Construction of Fortified Towns among the Floridians
This is how the Indians construct their towns: they choose a place near a swift stream and level it as much as possible. Next they make a circular ditch and fix in the ground, very close together, thick round palings the height of two men. At the town's entrance they make the opening of the circle narrower, in the form of a spiral so that this entrance does not admit more than two men abreast at a time. The course of the stream is diverted to this point. At the beginning and end of this passage a round edifice is erected, full of holes and slits which, considering their means, are constructed very elegantly. In each, sentinels who are expert at smelling the enemy from afar are stationed. As soon as they detect the scent of the enemy, they rush out, shrieking, to find him. At this alarm the inhabitants of the town run out to defend their fortress, armed with bows and arrows and clubs. The king's dwelling is in the middle, and has been a little sunk into the ground to avoid the sun's heat. All around it are grouped the nobles' houses, lightly constructed and roofed with palm branches. As has been mentioned earlier, they only spend nine months of the year here, emigrating to the forest for the rest of the time. They make new houses with the same materials, if, on their return, they find they have been burnt down by the enemy. Thus magnificent are the palaces of the Indians.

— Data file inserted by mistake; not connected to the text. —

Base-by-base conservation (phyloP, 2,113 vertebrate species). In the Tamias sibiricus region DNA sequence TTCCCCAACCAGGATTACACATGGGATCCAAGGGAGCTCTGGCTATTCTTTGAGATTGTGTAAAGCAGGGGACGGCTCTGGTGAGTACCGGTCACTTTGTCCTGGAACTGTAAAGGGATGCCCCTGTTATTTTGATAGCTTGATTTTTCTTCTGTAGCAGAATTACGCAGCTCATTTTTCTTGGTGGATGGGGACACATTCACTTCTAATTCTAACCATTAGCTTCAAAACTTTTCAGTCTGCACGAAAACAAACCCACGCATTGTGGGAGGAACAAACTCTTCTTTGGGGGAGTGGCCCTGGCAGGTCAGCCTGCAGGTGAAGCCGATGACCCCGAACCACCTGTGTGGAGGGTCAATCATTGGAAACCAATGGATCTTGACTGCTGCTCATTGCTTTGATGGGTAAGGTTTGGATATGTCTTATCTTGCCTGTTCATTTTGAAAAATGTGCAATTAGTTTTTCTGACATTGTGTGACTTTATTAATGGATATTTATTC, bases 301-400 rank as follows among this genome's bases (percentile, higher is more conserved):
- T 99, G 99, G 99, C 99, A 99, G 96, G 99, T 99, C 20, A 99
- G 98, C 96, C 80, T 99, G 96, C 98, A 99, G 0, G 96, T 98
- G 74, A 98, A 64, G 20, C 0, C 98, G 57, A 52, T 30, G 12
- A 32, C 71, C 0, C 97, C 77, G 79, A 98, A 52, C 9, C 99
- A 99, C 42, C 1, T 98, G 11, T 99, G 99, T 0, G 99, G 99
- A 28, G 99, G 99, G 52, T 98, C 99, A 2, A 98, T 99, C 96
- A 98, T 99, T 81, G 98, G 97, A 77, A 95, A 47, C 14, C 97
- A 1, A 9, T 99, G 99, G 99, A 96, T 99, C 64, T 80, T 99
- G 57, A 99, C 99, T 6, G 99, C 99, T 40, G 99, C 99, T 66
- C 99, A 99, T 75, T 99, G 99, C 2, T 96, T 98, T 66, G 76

All translations are taken from Discovering the New World, Based on the Works of Theodore de Bry, edited by Michael Alexander (New York: Harper & Row, 1976).